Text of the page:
Will Black Triangles Go Away

145 Black Triangles – Will Black Triangles Go Away? (3 of 5)

A gorgeous smile that contains beautiful, pearly white teeth can boost a patient’s self-esteem and confidence. Various types of cosmetic issues can negatively impact the teeth. It is relatively common for patients to have black triangles between their teeth near the gums. While these black triangles may seem unattractive, they are actually a problem as they can increase a patient’s risk for decay, gum disease, and other problems.

Another term used to describe black triangles is open gingival embrasures. The gaps are in the shape of a triangle and located at the top of the tooth at the gum line. Gaps are often most obvious when they are located within the front teeth, as they are visible when patients smile. The spaces can occur from the natural aging process, due to firm pressure when brushing, or can be caused by other types of oral health issues.

When there are large gaps between the teeth, they can collect food and debris, resulting in the accumulation of plaque. In some cases, this can also result in staining and discoloration. When food and plaque remain on the teeth, patients can develop decay and gum disease. In severe cases, the patient’s speech can even be impacted. Below are some of the common causes of black triangles:
* Bone Loss – Patients who experience bone loss at the base of the tooth may have osteoporosis, gum disease, or another issue. Bone loss can also impact gum tissue, resulting in receding gums and the formation of black triangles.
* Gum Tissue Damage – The gum tissue helps bind the teeth together. It also fills in the small spaces between the teeth. A patient’s age, smoking, and gum disease can result in damage to the gums. Over time, these issues can cause the gums to shrink and pull away from the teeth. When there is loss of gum tissue, it can expose the tooth’s roots and make them susceptible to bacteria, plaque, and cavities.
* Oral Hygiene – Because gum tissue is quite sensitive, it is critical to practice good oral hygiene. If a patient uses a firm toothbrush or brush with too much force, it can damage the gums. Over time, black triangles can form and the gums may begin to recede.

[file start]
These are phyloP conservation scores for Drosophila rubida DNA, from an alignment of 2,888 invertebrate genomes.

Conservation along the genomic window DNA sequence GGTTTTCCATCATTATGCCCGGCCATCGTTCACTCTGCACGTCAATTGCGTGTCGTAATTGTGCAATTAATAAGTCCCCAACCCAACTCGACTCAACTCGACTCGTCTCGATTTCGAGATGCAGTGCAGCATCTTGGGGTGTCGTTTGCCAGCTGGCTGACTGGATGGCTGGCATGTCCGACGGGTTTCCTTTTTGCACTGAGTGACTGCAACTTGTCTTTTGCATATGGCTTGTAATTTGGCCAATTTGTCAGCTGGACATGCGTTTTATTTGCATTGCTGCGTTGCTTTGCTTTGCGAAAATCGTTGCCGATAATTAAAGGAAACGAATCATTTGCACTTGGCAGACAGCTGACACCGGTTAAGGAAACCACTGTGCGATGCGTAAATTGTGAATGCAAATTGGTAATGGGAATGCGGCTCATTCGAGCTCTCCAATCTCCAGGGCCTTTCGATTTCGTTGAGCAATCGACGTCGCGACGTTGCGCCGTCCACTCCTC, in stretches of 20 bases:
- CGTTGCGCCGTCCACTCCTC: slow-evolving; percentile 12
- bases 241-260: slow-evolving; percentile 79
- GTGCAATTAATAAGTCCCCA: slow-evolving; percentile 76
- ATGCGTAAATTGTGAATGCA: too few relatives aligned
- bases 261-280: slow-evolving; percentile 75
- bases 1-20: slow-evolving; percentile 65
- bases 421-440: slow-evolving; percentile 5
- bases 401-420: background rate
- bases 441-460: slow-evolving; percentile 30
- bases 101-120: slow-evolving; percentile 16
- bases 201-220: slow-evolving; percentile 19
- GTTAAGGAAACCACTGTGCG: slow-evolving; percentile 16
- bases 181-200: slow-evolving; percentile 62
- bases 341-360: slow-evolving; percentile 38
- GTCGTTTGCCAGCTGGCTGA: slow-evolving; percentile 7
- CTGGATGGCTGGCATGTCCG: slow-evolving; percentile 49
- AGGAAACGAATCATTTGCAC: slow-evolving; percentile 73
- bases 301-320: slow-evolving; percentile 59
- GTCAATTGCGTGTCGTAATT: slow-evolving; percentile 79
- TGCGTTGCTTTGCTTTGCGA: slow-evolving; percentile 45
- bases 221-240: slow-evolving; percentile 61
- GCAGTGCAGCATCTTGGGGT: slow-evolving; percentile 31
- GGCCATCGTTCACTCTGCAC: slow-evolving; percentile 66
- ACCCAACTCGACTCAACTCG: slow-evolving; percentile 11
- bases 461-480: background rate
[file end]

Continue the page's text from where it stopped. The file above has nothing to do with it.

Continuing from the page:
Treatment Options
Various treatments can be used in minimizing the appearance of black triangles or eliminating them completely. The ideal treatment can vary depending on the location, severity, and underlying cause associated with the spaces. Common treatment options are summarized below.

When the teeth overlap or are misaligned, black triangles can appear. Braces and other types of orthodontic treatments can shift the teeth into the desired location. It is also possible for black triangles to appear after the completion of an orthodontic treatment.

Oral Hygiene
It is important for patients to practice good oral hygiene in order to maintain healthy teeth and gums. This includes brushing the teeth at least twice each day and daily flossing. Be gentle and use light pressure when brushing and flossing. When too much force is used, it can cause damage to the gums and tooth’s enamel. Improved oral hygiene practices can help reduce the appearance of the spaces. Simple adjustments can help restore the gums and eliminate the gaps altogether.

Composite Resin and Veneers
In some cases, the natural shape of the tooth is causing the black triangles to be more prevalent. In this case, the dentist may opt to use a composite resin to fill in the spaces. A porcelain or ceramic veneer can also be used to eliminate black triangles and improve the tooth’s appearance. Veneers are a thin shell which is placed directly over the front of the natural tooth. Veneers help conceal various cosmetic issues and are extremely durable. When they are properly cared for, they can last for 20 years or more.

Factors such as the severity, location, and cause will determine the best treatment for a patient’s black triangles. The patient’s oral health can dictate which treatment options are possible. It is critical to treat the issue as soon as possible to ensure the best possible outcome. An underlying condition like bone loss or gum disease must first be treated before any cosmetic concerns can be addressed.